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Saudi bombs drop on Yemen, DC lobbyists whitewash the damage

The Kingdom has spent $100 million dollars over the course of the 7-year war to make you think they are all about 'peace.'

Analysis | Middle East

March 26th marks the seventh anniversary of the disastrous war in Yemen, which has resulted in almost half a million dead. ​​The Saudi-led coalition fighting the Houthi rebels has recently ramped up its attacks in this destabilizing conflict that, prior to the Ukraine war, was the worst humanitarian crisis in the world. 

Throughout the war, Saudi talking points have whitewashed the facts on the ground. The Kingdom has spent more than $100 million on lobbyists and public relations specialists in the U.S. to accomplish this, and to keep the arms sales flowing.

According to a brief by Dr. Annelle Sheline, Middle East Research Fellow at the Quincy Institute, the Saudi-led coalition has carried out more than 24,600 air raids since the beginning of the war in 2015, highlighting the asymmetrical nature of the war being waged in Yemen. In her  brief, Sheline notes that over 9,000 Yemeni civilians have been killed in Saudi coalition air raids, compared to 59 Saudi civilians killed by Houthi transborder attacks — putting to rest the narrative that somehow this war is warranted in the name of self-defense. 

The Yemen Data Project, a nonprofit that tracks data on the war in Yemen, found the Saudi-led coalition carried out approximately 700 air strikes in February 2022. The pace of last months bombings was higher than any month since 2018.

However, most Americans are blissfully ignorant of Saudi transgressions in Yemen and elsewhere, and that is by design. 

In many cases, the Saudi airstrikes responsible for the civilian deaths have either been preceded or followed by Saudi lobbyists’ talking points touting improvements in targeting, the Saudis commitment to peace, or Saudi humanitarian efforts in Yemen. For years the Saudi lobby has amassed an army of lobbyists, including former Members of Congress, that frame the war in Yemen as a humanitarian mission. On January 20, 2022, for example, Tripp Baird of Off Hill Strategies distributed a letter to Congressional offices that pointed the finger at Houthi rebels to justify the escalation. Baird linked to a press conference in which Ned Price, the State Department spokesperson, condemned Houthi attacks to justify their massively disproportionate response. 

“Iranian-backed Houthis are responsible for prolonging the suffering of the Yemeni people,” their email insisted. Baird closed the letter by painting Saudi Arabia as “committed to achieving a lasting peace in Yemen.” Just one day later, Saudi Arabia launched an airstrike at a detention center in Sa’adah, which left 91 civilians dead, including three children playing in a nearby field. 

The laser guided bomb used in that attack was made by Raytheon Technologies. Mere days after the attack, on January 5, Raytheon’s CEO celebrated rising tensions in the Middle East on an earnings call with investors saying, “we are seeing, I would say, opportunities for international sales.” 

Raytheon’s team of lobbyists isn’t afraid to seize those opportunities. According to their fourth quarter filing in the Senate Lobbying Disclosure database, Raytheon spent $2.7 million to lobby Congress on a range of issues, including lobbying against a joint resolution that would disapprove the previously approved sale of Raytheon-made sales to the Kingdom.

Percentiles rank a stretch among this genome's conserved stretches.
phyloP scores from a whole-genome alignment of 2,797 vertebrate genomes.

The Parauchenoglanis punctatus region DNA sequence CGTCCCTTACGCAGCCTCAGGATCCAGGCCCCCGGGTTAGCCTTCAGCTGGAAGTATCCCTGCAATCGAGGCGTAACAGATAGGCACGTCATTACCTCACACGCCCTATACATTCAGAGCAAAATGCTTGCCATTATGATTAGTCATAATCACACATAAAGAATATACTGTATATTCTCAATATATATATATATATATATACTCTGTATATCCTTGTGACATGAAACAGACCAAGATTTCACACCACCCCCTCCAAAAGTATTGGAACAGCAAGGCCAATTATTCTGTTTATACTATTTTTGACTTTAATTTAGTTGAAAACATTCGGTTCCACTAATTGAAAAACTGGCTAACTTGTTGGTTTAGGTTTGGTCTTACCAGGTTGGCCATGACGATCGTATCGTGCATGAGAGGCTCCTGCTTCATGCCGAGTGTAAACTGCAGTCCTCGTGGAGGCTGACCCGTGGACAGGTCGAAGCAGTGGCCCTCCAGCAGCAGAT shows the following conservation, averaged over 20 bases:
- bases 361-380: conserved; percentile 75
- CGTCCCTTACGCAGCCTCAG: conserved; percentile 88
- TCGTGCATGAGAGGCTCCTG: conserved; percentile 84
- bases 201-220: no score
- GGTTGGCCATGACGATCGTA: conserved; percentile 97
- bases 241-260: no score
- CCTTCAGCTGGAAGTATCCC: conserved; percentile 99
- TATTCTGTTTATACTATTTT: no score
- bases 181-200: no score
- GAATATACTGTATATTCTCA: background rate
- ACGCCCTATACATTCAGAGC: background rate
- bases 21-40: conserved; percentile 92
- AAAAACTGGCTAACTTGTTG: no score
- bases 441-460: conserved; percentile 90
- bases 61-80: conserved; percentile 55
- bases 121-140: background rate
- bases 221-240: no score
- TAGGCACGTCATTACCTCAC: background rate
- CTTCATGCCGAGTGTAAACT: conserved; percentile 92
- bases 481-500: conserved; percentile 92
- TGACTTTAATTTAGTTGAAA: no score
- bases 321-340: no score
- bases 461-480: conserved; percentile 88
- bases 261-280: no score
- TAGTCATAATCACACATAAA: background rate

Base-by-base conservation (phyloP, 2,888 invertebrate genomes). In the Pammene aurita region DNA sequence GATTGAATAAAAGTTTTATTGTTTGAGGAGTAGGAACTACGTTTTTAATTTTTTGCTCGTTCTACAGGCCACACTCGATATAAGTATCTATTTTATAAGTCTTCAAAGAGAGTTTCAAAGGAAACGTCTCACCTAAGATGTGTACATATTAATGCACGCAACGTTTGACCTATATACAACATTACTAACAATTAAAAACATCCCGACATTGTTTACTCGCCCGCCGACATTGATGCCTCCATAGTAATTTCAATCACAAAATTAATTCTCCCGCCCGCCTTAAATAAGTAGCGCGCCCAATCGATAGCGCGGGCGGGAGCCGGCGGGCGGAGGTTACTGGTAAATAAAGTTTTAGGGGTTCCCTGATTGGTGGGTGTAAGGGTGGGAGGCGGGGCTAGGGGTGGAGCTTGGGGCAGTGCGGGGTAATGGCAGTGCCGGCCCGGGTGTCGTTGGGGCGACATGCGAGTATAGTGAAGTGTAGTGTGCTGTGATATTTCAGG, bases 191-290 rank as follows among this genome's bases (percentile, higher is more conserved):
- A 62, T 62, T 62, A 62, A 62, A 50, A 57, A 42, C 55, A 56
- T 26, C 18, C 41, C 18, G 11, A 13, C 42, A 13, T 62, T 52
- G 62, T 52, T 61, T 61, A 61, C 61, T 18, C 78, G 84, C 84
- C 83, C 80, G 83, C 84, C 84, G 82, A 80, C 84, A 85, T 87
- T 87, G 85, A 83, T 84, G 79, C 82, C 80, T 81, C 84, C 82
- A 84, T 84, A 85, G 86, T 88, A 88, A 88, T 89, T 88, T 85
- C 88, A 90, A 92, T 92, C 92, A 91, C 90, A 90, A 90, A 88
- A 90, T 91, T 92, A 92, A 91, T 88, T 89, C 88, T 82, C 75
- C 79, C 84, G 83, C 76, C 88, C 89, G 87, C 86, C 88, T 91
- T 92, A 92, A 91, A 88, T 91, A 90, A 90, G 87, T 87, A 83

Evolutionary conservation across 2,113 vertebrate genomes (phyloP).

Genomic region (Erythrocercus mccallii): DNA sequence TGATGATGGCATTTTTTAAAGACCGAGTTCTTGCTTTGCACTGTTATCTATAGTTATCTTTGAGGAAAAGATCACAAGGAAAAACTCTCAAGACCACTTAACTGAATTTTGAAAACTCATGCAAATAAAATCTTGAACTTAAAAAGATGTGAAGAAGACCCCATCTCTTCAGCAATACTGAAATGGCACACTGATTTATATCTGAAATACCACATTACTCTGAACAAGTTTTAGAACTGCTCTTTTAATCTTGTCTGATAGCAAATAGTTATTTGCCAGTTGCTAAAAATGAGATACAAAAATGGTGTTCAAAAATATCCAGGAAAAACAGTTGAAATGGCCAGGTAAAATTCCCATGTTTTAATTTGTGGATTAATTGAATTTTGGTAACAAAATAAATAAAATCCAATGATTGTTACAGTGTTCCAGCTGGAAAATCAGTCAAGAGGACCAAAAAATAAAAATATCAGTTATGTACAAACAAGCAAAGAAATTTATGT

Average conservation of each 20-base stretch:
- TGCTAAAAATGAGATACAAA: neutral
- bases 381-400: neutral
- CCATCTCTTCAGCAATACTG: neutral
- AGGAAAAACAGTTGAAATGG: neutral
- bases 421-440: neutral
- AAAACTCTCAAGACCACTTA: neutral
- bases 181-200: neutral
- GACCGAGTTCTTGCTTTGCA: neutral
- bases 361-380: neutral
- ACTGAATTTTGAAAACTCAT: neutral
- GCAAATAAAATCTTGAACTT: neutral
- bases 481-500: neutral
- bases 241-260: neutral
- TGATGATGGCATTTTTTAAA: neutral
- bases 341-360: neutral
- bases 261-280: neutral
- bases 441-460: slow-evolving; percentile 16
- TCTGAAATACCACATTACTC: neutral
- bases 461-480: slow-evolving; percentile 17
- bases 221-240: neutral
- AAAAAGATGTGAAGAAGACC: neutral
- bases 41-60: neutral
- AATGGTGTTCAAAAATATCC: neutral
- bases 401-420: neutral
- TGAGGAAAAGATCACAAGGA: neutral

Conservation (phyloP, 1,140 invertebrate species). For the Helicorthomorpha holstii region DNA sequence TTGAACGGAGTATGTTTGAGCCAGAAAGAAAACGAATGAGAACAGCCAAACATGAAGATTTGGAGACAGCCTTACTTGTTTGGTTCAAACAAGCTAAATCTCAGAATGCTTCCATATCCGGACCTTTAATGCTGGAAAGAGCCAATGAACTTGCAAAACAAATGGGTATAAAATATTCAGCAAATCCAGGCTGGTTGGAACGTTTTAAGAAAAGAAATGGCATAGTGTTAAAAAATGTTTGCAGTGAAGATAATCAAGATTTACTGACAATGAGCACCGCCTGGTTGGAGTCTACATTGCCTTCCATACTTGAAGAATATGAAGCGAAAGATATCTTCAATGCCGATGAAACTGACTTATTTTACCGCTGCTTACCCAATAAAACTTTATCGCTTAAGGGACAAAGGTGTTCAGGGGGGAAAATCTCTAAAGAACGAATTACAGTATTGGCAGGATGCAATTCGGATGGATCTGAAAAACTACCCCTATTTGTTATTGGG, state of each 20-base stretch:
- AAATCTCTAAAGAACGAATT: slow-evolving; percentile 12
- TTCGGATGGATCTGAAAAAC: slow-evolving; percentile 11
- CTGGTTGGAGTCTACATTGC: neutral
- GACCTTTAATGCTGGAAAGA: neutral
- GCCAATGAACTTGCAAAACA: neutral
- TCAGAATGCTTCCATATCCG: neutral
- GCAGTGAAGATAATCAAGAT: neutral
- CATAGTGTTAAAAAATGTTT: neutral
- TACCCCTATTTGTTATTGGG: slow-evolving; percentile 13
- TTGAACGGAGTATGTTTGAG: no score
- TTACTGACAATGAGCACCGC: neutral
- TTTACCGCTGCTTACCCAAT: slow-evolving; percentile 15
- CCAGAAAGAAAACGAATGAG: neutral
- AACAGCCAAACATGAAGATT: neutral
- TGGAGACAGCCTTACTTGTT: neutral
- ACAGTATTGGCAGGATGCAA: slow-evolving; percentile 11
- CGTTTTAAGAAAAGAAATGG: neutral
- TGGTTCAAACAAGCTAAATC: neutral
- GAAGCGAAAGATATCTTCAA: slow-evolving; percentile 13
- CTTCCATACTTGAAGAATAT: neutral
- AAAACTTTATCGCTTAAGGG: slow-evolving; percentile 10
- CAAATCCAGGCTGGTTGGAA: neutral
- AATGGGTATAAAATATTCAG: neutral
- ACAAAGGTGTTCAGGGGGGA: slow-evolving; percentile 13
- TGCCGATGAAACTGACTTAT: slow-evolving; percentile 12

This isn’t an anomaly. On March 12, 2021, an airstrike killed 18 people in a residential area in Maqbanah. On March 15, just three days later, Hogan Lovells distributed letters reaffirming “the Kingdom's unwavering commitment to achieve peace in Yemen,” many of which were sent by former Senator Norm Coleman. There was a noticeable spike in airstrikes that same day, with 178 air raids and as many as 12-15 strikes per raid.

A few weeks later, on May 7, 2021, an airstrike hit a residential area, killing 11 civilians in Sirwah. On May 11, 2021, Hogan Lovells distributed a letter saying that Saudi Arabia supported a “peaceful resolution to the conflict in Yemen.” Not even a week later, an airstrike at a medical center killed another seven civilians.

Lobbyists on behalf of Saudi Arabia routinely disseminated information purporting the Kingdom’s desire for peace even as deadly airstrikes escalated, and they have found a sympathetic ear in Washington. While President Biden once referred to Saudi Arabia as a “pariah,” his administration recently approved more arms sales to the Kingdom and coalition allies like the UAE. Statements like the one from Price are all the ammunition lobbyists need to press their case on Capitol Hill and with the administration.

As the seventh anniversary of the war approaches Saturday, Saudi Arabia wants you to think that it isn't the aggressor, and they’ve paid handsomely to push this narrative in the U.S. But, the reality is vastly different from the picture these lobbyists paint, as air raids by the Saudi-led coalition have killed thousands of civilians, destroyed infrastructure, and prolonged the blockade at the heart of a humanitarian crisis that has left almost half a million people dead. No amount of money or lobbyists can change this reality, but ending U.S. support for the Saudi-led campaign in Yemen can.

Red Crescent medics carry a body of the victim of Saudi-led airstrikes on a Houthi detention centre in Dhamar, Yemen, September 1, 2019. REUTERS/Mohamed al-Sayaghi
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